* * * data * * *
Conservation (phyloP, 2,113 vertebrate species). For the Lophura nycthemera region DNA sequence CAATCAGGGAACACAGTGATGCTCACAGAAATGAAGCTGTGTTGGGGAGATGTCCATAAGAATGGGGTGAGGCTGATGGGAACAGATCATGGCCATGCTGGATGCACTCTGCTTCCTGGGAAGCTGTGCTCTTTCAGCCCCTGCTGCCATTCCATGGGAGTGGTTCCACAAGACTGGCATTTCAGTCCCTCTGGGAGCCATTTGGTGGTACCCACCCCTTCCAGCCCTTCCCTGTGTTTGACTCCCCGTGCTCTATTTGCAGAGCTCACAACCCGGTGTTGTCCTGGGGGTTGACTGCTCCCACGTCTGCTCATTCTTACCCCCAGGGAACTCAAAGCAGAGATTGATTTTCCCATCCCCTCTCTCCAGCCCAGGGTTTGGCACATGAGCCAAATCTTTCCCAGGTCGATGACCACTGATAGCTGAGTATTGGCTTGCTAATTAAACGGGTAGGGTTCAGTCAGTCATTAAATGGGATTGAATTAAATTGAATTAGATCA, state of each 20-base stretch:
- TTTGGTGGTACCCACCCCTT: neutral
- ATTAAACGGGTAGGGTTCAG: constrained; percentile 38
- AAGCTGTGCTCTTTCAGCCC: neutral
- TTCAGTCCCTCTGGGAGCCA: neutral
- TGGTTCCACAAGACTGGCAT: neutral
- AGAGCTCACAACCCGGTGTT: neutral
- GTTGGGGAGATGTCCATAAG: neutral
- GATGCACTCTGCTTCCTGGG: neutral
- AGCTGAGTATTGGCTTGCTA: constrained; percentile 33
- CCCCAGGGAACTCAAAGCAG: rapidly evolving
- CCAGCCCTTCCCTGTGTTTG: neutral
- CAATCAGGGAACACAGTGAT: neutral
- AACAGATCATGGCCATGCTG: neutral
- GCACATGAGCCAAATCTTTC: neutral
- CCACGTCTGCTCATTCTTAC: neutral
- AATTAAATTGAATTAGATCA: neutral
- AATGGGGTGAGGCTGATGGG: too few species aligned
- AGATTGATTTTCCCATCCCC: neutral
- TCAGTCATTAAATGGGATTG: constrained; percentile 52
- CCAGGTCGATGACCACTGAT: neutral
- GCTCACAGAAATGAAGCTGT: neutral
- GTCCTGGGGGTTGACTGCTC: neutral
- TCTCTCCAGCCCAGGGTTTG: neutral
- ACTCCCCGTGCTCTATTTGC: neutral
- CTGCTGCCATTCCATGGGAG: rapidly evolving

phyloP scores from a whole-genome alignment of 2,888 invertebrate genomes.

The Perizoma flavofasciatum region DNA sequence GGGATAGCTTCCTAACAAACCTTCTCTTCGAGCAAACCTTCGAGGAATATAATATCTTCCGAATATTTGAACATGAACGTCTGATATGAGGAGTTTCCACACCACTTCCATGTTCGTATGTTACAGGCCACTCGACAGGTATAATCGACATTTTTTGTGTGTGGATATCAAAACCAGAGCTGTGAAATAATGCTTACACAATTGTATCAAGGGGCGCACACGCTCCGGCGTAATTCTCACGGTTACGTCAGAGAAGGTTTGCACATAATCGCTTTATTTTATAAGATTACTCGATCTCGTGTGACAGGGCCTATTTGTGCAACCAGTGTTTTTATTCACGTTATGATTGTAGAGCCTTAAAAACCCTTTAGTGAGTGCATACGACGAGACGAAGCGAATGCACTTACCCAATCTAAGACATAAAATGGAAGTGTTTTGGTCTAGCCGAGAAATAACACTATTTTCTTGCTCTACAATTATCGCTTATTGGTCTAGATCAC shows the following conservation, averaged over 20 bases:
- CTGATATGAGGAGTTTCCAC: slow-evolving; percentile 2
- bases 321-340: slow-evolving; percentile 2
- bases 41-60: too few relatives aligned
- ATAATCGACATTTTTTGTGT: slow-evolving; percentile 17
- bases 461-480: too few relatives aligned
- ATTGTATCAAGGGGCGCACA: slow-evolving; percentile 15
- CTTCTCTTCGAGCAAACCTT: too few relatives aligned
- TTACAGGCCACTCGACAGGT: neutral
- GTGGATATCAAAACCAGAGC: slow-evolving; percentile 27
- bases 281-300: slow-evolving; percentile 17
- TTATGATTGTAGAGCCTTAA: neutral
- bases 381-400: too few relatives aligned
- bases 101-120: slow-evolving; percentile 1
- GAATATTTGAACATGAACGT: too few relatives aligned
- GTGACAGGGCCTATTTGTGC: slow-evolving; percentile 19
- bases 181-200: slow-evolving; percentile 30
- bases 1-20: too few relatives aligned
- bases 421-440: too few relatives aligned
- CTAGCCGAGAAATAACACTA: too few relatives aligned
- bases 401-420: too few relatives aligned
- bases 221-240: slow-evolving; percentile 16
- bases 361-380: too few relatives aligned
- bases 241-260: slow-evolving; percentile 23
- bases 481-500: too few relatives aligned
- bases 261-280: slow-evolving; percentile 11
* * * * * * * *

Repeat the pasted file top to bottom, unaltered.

Conservation (phyloP, 2,113 vertebrate species). For the Lophura nycthemera region DNA sequence CAATCAGGGAACACAGTGATGCTCACAGAAATGAAGCTGTGTTGGGGAGATGTCCATAAGAATGGGGTGAGGCTGATGGGAACAGATCATGGCCATGCTGGATGCACTCTGCTTCCTGGGAAGCTGTGCTCTTTCAGCCCCTGCTGCCATTCCATGGGAGTGGTTCCACAAGACTGGCATTTCAGTCCCTCTGGGAGCCATTTGGTGGTACCCACCCCTTCCAGCCCTTCCCTGTGTTTGACTCCCCGTGCTCTATTTGCAGAGCTCACAACCCGGTGTTGTCCTGGGGGTTGACTGCTCCCACGTCTGCTCATTCTTACCCCCAGGGAACTCAAAGCAGAGATTGATTTTCCCATCCCCTCTCTCCAGCCCAGGGTTTGGCACATGAGCCAAATCTTTCCCAGGTCGATGACCACTGATAGCTGAGTATTGGCTTGCTAATTAAACGGGTAGGGTTCAGTCAGTCATTAAATGGGATTGAATTAAATTGAATTAGATCA, state of each 20-base stretch:
- TTTGGTGGTACCCACCCCTT: neutral
- ATTAAACGGGTAGGGTTCAG: constrained; percentile 38
- AAGCTGTGCTCTTTCAGCCC: neutral
- TTCAGTCCCTCTGGGAGCCA: neutral
- TGGTTCCACAAGACTGGCAT: neutral
- AGAGCTCACAACCCGGTGTT: neutral
- GTTGGGGAGATGTCCATAAG: neutral
- GATGCACTCTGCTTCCTGGG: neutral
- AGCTGAGTATTGGCTTGCTA: constrained; percentile 33
- CCCCAGGGAACTCAAAGCAG: rapidly evolving
- CCAGCCCTTCCCTGTGTTTG: neutral
- CAATCAGGGAACACAGTGAT: neutral
- AACAGATCATGGCCATGCTG: neutral
- GCACATGAGCCAAATCTTTC: neutral
- CCACGTCTGCTCATTCTTAC: neutral
- AATTAAATTGAATTAGATCA: neutral
- AATGGGGTGAGGCTGATGGG: too few species aligned
- AGATTGATTTTCCCATCCCC: neutral
- TCAGTCATTAAATGGGATTG: constrained; percentile 52
- CCAGGTCGATGACCACTGAT: neutral
- GCTCACAGAAATGAAGCTGT: neutral
- GTCCTGGGGGTTGACTGCTC: neutral
- TCTCTCCAGCCCAGGGTTTG: neutral
- ACTCCCCGTGCTCTATTTGC: neutral
- CTGCTGCCATTCCATGGGAG: rapidly evolving

phyloP scores from a whole-genome alignment of 2,888 invertebrate genomes.

The Perizoma flavofasciatum region DNA sequence GGGATAGCTTCCTAACAAACCTTCTCTTCGAGCAAACCTTCGAGGAATATAATATCTTCCGAATATTTGAACATGAACGTCTGATATGAGGAGTTTCCACACCACTTCCATGTTCGTATGTTACAGGCCACTCGACAGGTATAATCGACATTTTTTGTGTGTGGATATCAAAACCAGAGCTGTGAAATAATGCTTACACAATTGTATCAAGGGGCGCACACGCTCCGGCGTAATTCTCACGGTTACGTCAGAGAAGGTTTGCACATAATCGCTTTATTTTATAAGATTACTCGATCTCGTGTGACAGGGCCTATTTGTGCAACCAGTGTTTTTATTCACGTTATGATTGTAGAGCCTTAAAAACCCTTTAGTGAGTGCATACGACGAGACGAAGCGAATGCACTTACCCAATCTAAGACATAAAATGGAAGTGTTTTGGTCTAGCCGAGAAATAACACTATTTTCTTGCTCTACAATTATCGCTTATTGGTCTAGATCAC shows the following conservation, averaged over 20 bases:
- CTGATATGAGGAGTTTCCAC: slow-evolving; percentile 2
- bases 321-340: slow-evolving; percentile 2
- bases 41-60: too few relatives aligned
- ATAATCGACATTTTTTGTGT: slow-evolving; percentile 17
- bases 461-480: too few relatives aligned
- ATTGTATCAAGGGGCGCACA: slow-evolving; percentile 15
- CTTCTCTTCGAGCAAACCTT: too few relatives aligned
- TTACAGGCCACTCGACAGGT: neutral
- GTGGATATCAAAACCAGAGC: slow-evolving; percentile 27
- bases 281-300: slow-evolving; percentile 17
- TTATGATTGTAGAGCCTTAA: neutral
- bases 381-400: too few relatives aligned
- bases 101-120: slow-evolving; percentile 1
- GAATATTTGAACATGAACGT: too few relatives aligned
- GTGACAGGGCCTATTTGTGC: slow-evolving; percentile 19
- bases 181-200: slow-evolving; percentile 30
- bases 1-20: too few relatives aligned
- bases 421-440: too few relatives aligned
- CTAGCCGAGAAATAACACTA: too few relatives aligned
- bases 401-420: too few relatives aligned
- bases 221-240: slow-evolving; percentile 16
- bases 361-380: too few relatives aligned
- bases 241-260: slow-evolving; percentile 23
- bases 481-500: too few relatives aligned
- bases 261-280: slow-evolving; percentile 11